When thinking of famous people with autism, individuals seem to gravitate towards deficits in their existence- their “peculiar” routines, repetitive physical behaviors, and discomfort in social situations. We want to highlight individuals for their assets, their genius, and for their contributions to the world. Many autistic people actually have incredible music skills, math and science abilities and other creative spike skills. Listing off just 10 people with autism is just that- listing off 10 people with autism. In fact, it is well-known that this spectrum disorder is filled with individuals as unique and distinct as anyone else. What sets these individuals apart is not their struggle, but their triumph.

1.) Temple Grandin

August 29, 1947 – 

One of the most famous adults with autism alive today is Temple Grandin. Temple works as an activist and advocate.  She is well known in agriculture for her contributions to the bovine industry. Grandin describes a type of sensory experience much like mental movies.  She was able to use her heightened sensory experience to see things from the perspective of a cow.

Early on, Temple learned to communicate her needs.  She became a very important voice for autistic people across the globe. Today, Grandin travels the world talking about autism acceptance.  She works hard to smash debilitating myths the general population may have about autism spectrum disorder. She encourages people to think about assets over impairments when considering the needs of autistic children in schools and autistic adults in employment. Her vision is simple: make space for all types of minds and do-ers including individuals with autism spectrum disorders (ASD).

“What would happen if the autism gene was eliminated from the gene pool? You would have a bunch of people standing around in a cave, chatting and socializing and not getting anything done,” – Dr. Temple Grandin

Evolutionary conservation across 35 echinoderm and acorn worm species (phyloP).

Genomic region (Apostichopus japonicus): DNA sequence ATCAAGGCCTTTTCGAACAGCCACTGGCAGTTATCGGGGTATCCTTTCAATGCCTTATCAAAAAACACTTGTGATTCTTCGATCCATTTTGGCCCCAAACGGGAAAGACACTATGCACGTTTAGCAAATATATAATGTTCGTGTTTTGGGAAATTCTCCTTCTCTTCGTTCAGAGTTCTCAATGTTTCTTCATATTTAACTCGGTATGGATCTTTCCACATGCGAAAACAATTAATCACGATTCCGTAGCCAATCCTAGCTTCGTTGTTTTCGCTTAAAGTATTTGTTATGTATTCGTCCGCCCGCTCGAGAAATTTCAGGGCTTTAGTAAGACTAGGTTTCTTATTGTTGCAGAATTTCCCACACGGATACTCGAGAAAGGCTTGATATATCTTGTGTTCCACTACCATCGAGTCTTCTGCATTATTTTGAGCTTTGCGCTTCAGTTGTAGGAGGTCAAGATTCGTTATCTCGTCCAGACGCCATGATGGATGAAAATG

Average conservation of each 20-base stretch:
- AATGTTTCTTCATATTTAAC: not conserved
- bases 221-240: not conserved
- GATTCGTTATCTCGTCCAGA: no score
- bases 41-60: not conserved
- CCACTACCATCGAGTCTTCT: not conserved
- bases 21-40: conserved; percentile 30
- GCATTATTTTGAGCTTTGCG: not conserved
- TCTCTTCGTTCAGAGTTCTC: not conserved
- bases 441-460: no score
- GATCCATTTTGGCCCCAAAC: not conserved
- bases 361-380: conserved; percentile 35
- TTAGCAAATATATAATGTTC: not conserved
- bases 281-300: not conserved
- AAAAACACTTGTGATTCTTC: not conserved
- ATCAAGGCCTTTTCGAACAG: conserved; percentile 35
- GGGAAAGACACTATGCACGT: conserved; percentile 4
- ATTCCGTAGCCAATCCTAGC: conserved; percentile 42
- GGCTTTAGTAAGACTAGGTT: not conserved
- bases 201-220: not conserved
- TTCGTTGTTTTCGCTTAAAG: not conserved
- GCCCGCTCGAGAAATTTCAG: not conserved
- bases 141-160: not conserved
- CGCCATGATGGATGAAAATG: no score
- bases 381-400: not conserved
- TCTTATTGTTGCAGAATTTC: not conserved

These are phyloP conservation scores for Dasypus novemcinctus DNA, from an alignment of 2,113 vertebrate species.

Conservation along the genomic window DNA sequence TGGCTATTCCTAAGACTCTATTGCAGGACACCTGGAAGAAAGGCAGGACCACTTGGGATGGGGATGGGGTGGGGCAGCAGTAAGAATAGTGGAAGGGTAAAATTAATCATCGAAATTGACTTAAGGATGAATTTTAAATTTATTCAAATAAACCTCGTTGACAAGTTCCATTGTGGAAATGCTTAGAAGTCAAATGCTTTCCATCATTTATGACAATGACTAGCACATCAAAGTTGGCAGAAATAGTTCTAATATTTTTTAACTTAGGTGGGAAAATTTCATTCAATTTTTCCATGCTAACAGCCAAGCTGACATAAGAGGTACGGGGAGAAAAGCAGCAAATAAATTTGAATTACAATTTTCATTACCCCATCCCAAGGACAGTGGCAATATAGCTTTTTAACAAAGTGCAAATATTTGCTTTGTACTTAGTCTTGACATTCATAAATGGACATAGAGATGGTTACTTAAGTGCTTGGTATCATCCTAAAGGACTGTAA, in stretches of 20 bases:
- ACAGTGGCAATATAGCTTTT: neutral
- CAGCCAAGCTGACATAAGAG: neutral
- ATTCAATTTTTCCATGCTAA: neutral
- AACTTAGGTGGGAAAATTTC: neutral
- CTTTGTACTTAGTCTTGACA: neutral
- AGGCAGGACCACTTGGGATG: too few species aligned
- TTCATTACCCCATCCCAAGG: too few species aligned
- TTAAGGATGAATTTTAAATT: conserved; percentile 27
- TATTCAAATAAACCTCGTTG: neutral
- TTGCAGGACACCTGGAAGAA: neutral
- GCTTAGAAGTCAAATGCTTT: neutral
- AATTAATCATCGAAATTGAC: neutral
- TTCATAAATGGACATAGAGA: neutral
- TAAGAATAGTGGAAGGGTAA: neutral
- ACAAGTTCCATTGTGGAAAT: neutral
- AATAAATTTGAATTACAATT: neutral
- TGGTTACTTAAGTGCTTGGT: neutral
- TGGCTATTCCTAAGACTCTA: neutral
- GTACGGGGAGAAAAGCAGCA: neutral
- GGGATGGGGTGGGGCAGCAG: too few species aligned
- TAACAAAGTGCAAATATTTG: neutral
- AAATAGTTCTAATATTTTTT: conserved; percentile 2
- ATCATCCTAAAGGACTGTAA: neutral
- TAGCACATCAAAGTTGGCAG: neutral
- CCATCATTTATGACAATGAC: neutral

2.) Emily Dickinson

December 10, 1830 – May 15, 1886

Emily Dickinson was a well-known American poet and wrote particularly unconventional poetry for her time. Unfortunately, it is often Dickinson’s difficulties that people write about when discussing her autism. She was in fact peculiar.  She never married and lived a more insular life. She also had epilepsy.

What was truly remarkable about Dickinson was the nature of her poetry. To say that it was unconventional would be an understatement. It was unconventional for the time, lacking in the tones and themes that were popular.  What was more unconventional about her work was the fact that she was a woman.  Did her insular life keep her safe from gendered stereotypes? Did her unique mind shield her from pressures to conform with her writing? Perhaps the most important question to ask is- is it because of her autism that we have the body of work we have now? It’s too late to ask her, but Dickinson would want us to keep asking regardless.  “The door should stay ajar,” she wrote. Perhaps she meant with regards to learning.  In respect to Dickinson and her autism, perhaps we should keep our doors open to learning about ASD.

3.) John Elder Robison

August 13, 1957 – 

John Elder Robison is currently a scholar in residence in the Department of Neurodiversity at the College of William and Mary. Before advocating for autism awareness, Robison lived his formative years unaware of his diagnosis.  He grew up in a family quite at odds with the world. It wasn’t until he was diagnosed with Asperger’s Syndrome at the age of 40 that he gained a better understanding of his childhood.